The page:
Reliving the bubble

Fred Wilson has a great post on remembering the old wounds from the last bubble in 2000.  In particular, he highlights the question that many of us have asked at board meetings - are we being too conservative or is it time to step on the gas a little.  This is a vibrant area for discusssion - we never know the real answer as hindsight is 20/20 but it reminds me of a post I wrote back in March 2004 called Thoughts from PC Forum - going into attack mode.  Here is a little excerpt:

The companies that survived this downturn were excellent at cutting costs, repositioning their products for new markets, and being resourceful and creative to survive. While these are some of the business principles I want my companies to continue to adhere to, I also want to caution that there is a danger in being too cheap. Some of these companies were so shellshocked from what happened during the past couple of years that they have become too cautious. For anyone that has been through the tough years, the only thing I can say is congratulations for surviving but now it is time to take some calculated risks. It is time to get out of the bunker and go into attack mode. Go after your competition, take some calculated risks, and focus on creating some revenue growth. What is different now than before is that most companies that survived the nuclear winter know who their customer is, how much they will pay, and what features and functionalities they may want in future versions. While it may sound like idle VC talk, I encourage you to spend that extra $$$ now as long as you can see the real ROI behind a targeted marketing program, the hiring of a new engineer to finish a product faster, or a new sales person to manage more qualified leads. Once again, take it with a grain of salt, as some entrepreneurs may think this is another VC swinging for the fences, but the point is don't be too cautious because the opportunity may just pass you by.

Trust me, having lived through the bubble has changed my mentality a ton but I always have to remember that there is that lingering fear in my mind (fear can be good), and that I also have to temper my psychological mindframe with the data we have at hand and the opportunity in front of us. In other words, have a strategy and stick to it and if anything remember that old wounds can haunt you and use the data at hand to help make your decision.  If the ROI and return is there, test it out and try it as you never know until you take that step. There is a huge difference in building your company because your competitors are doing it versus building because it is the right thing for your company and the data suggests it.  Underinvesting in your company is just as much a sin as overinvesting in it.  So find the balance and continue building.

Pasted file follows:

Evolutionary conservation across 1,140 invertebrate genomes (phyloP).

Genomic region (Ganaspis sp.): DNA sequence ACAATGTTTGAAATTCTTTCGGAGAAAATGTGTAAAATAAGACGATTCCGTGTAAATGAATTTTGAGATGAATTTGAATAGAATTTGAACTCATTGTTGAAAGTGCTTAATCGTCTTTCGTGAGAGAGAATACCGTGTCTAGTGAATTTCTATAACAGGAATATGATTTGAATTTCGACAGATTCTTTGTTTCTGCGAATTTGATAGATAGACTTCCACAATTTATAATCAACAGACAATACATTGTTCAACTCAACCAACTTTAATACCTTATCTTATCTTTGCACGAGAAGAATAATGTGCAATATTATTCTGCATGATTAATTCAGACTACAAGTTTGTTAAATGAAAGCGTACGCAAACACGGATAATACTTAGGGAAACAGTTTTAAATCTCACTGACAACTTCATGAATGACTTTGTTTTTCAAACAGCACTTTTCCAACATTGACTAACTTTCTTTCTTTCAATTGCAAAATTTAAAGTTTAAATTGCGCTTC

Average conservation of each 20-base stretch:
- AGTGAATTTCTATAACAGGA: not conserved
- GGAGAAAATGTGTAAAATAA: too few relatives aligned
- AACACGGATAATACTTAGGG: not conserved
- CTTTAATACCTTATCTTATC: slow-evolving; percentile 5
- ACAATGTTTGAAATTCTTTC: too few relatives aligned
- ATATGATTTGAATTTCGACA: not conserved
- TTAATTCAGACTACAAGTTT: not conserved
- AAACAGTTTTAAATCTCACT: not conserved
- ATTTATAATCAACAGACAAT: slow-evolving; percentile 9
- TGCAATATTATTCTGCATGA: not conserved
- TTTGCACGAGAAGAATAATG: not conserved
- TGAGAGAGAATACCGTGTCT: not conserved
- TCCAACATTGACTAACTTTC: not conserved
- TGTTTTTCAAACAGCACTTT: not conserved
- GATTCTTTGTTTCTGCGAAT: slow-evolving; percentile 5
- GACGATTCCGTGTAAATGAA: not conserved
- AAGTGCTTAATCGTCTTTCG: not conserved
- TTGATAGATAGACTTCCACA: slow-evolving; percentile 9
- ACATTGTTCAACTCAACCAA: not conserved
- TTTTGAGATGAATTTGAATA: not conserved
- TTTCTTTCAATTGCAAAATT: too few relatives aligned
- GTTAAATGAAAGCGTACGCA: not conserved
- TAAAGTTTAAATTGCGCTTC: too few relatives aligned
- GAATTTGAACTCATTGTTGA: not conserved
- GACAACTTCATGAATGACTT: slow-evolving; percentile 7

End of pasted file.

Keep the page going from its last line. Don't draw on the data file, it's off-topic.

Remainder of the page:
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This post was written by who has written 358 posts on BeyondVC.

3 Responses to “Reliving the bubble”

  1. Hooman Radfar Jul 23, 2006 at 7:26 pm #

    Ed, definitely agree with you – under investing is just as bad. It is a tricky balance for entrepreneurs and investors to agree upon. Sometimes you want to wait to hire until you get things just “right.” The problem is that if you don’t get enough smart folks around you, it may take way too much time to get there. The reality of the situation is that you will always find yourself on one side, or the other. Sometimes you over invest, sometimes you are to lean. The successful company manages to understand when the balance is off and make adjustments – however painful they may be. I guess that is the game we signed on to play. Ok, back to fighting the good fight. Cheers.

  2. Paul Elosegui Jul 25, 2006 at 4:25 am #

    Jack Welch says no company ever died by cutting costs to the bone, but you certainly loose market share in big chunks.

  3. Kris Tuttle Jul 25, 2006 at 11:02 am #

    I think it’s critical to keep your costs variable and your assumptions governing your ROI in sharp focus. By doing this you can decide on a bold plan but if the assumptions turn out to be different you can easily scale back or elongate your expansion timetable to better fit what is happening. As technology companies get ready to expand into the US they need to be ready to spend money but if we do end up in a recession or other potentially disruptive event we will be ready to adjust accordingly.

    On the flip side having a stretch plan approved with additional capital standing ready can allow a small company exploit an opportunity to “go big” if the market allows it and/or established players stumble in their execution.

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